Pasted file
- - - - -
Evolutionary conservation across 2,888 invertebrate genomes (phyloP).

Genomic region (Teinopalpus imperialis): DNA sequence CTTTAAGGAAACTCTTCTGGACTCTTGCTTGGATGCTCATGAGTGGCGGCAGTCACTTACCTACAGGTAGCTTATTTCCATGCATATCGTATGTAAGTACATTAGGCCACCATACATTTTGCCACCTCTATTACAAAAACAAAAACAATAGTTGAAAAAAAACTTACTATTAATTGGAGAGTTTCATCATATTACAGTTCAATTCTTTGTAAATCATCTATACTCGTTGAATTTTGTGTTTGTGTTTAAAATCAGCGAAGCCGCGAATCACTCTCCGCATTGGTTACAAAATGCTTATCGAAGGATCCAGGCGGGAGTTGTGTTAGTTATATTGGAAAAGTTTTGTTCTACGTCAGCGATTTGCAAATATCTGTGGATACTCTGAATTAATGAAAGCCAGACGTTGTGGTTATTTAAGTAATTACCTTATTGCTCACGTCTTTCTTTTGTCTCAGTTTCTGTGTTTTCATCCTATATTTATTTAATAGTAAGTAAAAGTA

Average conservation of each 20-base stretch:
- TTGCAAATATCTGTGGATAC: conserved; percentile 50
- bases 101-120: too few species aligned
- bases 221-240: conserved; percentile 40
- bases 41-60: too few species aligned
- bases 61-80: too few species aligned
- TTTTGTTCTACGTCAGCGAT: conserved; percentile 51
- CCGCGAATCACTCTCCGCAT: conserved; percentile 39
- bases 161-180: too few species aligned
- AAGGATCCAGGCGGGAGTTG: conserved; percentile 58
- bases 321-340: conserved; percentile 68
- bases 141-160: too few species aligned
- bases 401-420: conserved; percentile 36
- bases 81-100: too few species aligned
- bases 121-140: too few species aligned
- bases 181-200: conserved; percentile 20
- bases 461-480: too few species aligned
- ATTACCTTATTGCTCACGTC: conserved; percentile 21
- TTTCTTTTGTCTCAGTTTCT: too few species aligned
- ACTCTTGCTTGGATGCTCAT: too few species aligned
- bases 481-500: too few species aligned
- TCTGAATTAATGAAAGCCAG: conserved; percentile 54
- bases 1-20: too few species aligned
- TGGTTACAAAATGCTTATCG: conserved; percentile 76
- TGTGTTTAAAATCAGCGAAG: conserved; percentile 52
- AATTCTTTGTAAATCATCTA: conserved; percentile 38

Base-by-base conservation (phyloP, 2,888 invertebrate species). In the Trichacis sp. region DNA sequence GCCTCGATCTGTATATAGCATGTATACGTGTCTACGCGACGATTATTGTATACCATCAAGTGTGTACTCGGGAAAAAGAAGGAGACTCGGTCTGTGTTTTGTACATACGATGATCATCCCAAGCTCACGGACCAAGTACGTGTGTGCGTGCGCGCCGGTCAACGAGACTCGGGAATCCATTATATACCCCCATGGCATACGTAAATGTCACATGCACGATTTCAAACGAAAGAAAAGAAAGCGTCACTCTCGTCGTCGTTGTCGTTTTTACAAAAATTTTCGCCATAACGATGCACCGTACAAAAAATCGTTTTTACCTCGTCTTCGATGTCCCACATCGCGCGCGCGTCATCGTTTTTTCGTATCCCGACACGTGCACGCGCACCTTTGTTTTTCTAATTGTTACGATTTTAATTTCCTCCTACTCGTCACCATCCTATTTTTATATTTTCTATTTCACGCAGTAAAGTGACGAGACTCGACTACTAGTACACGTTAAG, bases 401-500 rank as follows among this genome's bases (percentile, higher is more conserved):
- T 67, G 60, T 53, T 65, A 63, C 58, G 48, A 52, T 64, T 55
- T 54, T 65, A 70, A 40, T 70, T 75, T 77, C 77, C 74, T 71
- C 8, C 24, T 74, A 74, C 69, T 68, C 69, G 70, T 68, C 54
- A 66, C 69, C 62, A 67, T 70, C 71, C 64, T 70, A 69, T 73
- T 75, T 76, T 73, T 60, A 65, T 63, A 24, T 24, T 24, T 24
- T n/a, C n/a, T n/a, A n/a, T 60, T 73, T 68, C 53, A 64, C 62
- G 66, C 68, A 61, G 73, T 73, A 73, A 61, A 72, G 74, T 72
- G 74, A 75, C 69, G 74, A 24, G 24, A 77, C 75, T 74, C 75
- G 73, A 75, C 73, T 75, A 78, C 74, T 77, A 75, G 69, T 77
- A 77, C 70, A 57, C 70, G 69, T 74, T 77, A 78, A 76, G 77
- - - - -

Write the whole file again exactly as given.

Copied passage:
Evolutionary conservation across 2,888 invertebrate genomes (phyloP).

Genomic region (Teinopalpus imperialis): DNA sequence CTTTAAGGAAACTCTTCTGGACTCTTGCTTGGATGCTCATGAGTGGCGGCAGTCACTTACCTACAGGTAGCTTATTTCCATGCATATCGTATGTAAGTACATTAGGCCACCATACATTTTGCCACCTCTATTACAAAAACAAAAACAATAGTTGAAAAAAAACTTACTATTAATTGGAGAGTTTCATCATATTACAGTTCAATTCTTTGTAAATCATCTATACTCGTTGAATTTTGTGTTTGTGTTTAAAATCAGCGAAGCCGCGAATCACTCTCCGCATTGGTTACAAAATGCTTATCGAAGGATCCAGGCGGGAGTTGTGTTAGTTATATTGGAAAAGTTTTGTTCTACGTCAGCGATTTGCAAATATCTGTGGATACTCTGAATTAATGAAAGCCAGACGTTGTGGTTATTTAAGTAATTACCTTATTGCTCACGTCTTTCTTTTGTCTCAGTTTCTGTGTTTTCATCCTATATTTATTTAATAGTAAGTAAAAGTA

Average conservation of each 20-base stretch:
- TTGCAAATATCTGTGGATAC: conserved; percentile 50
- bases 101-120: too few species aligned
- bases 221-240: conserved; percentile 40
- bases 41-60: too few species aligned
- bases 61-80: too few species aligned
- TTTTGTTCTACGTCAGCGAT: conserved; percentile 51
- CCGCGAATCACTCTCCGCAT: conserved; percentile 39
- bases 161-180: too few species aligned
- AAGGATCCAGGCGGGAGTTG: conserved; percentile 58
- bases 321-340: conserved; percentile 68
- bases 141-160: too few species aligned
- bases 401-420: conserved; percentile 36
- bases 81-100: too few species aligned
- bases 121-140: too few species aligned
- bases 181-200: conserved; percentile 20
- bases 461-480: too few species aligned
- ATTACCTTATTGCTCACGTC: conserved; percentile 21
- TTTCTTTTGTCTCAGTTTCT: too few species aligned
- ACTCTTGCTTGGATGCTCAT: too few species aligned
- bases 481-500: too few species aligned
- TCTGAATTAATGAAAGCCAG: conserved; percentile 54
- bases 1-20: too few species aligned
- TGGTTACAAAATGCTTATCG: conserved; percentile 76
- TGTGTTTAAAATCAGCGAAG: conserved; percentile 52
- AATTCTTTGTAAATCATCTA: conserved; percentile 38

Base-by-base conservation (phyloP, 2,888 invertebrate species). In the Trichacis sp. region DNA sequence GCCTCGATCTGTATATAGCATGTATACGTGTCTACGCGACGATTATTGTATACCATCAAGTGTGTACTCGGGAAAAAGAAGGAGACTCGGTCTGTGTTTTGTACATACGATGATCATCCCAAGCTCACGGACCAAGTACGTGTGTGCGTGCGCGCCGGTCAACGAGACTCGGGAATCCATTATATACCCCCATGGCATACGTAAATGTCACATGCACGATTTCAAACGAAAGAAAAGAAAGCGTCACTCTCGTCGTCGTTGTCGTTTTTACAAAAATTTTCGCCATAACGATGCACCGTACAAAAAATCGTTTTTACCTCGTCTTCGATGTCCCACATCGCGCGCGCGTCATCGTTTTTTCGTATCCCGACACGTGCACGCGCACCTTTGTTTTTCTAATTGTTACGATTTTAATTTCCTCCTACTCGTCACCATCCTATTTTTATATTTTCTATTTCACGCAGTAAAGTGACGAGACTCGACTACTAGTACACGTTAAG, bases 401-500 rank as follows among this genome's bases (percentile, higher is more conserved):
- T 67, G 60, T 53, T 65, A 63, C 58, G 48, A 52, T 64, T 55
- T 54, T 65, A 70, A 40, T 70, T 75, T 77, C 77, C 74, T 71
- C 8, C 24, T 74, A 74, C 69, T 68, C 69, G 70, T 68, C 54
- A 66, C 69, C 62, A 67, T 70, C 71, C 64, T 70, A 69, T 73
- T 75, T 76, T 73, T 60, A 65, T 63, A 24, T 24, T 24, T 24
- T n/a, C n/a, T n/a, A n/a, T 60, T 73, T 68, C 53, A 64, C 62
- G 66, C 68, A 61, G 73, T 73, A 73, A 61, A 72, G 74, T 72
- G 74, A 75, C 69, G 74, A 24, G 24, A 77, C 75, T 74, C 75
- G 73, A 75, C 73, T 75, A 78, C 74, T 77, A 75, G 69, T 77
- A 77, C 70, A 57, C 70, G 69, T 74, T 77, A 78, A 76, G 77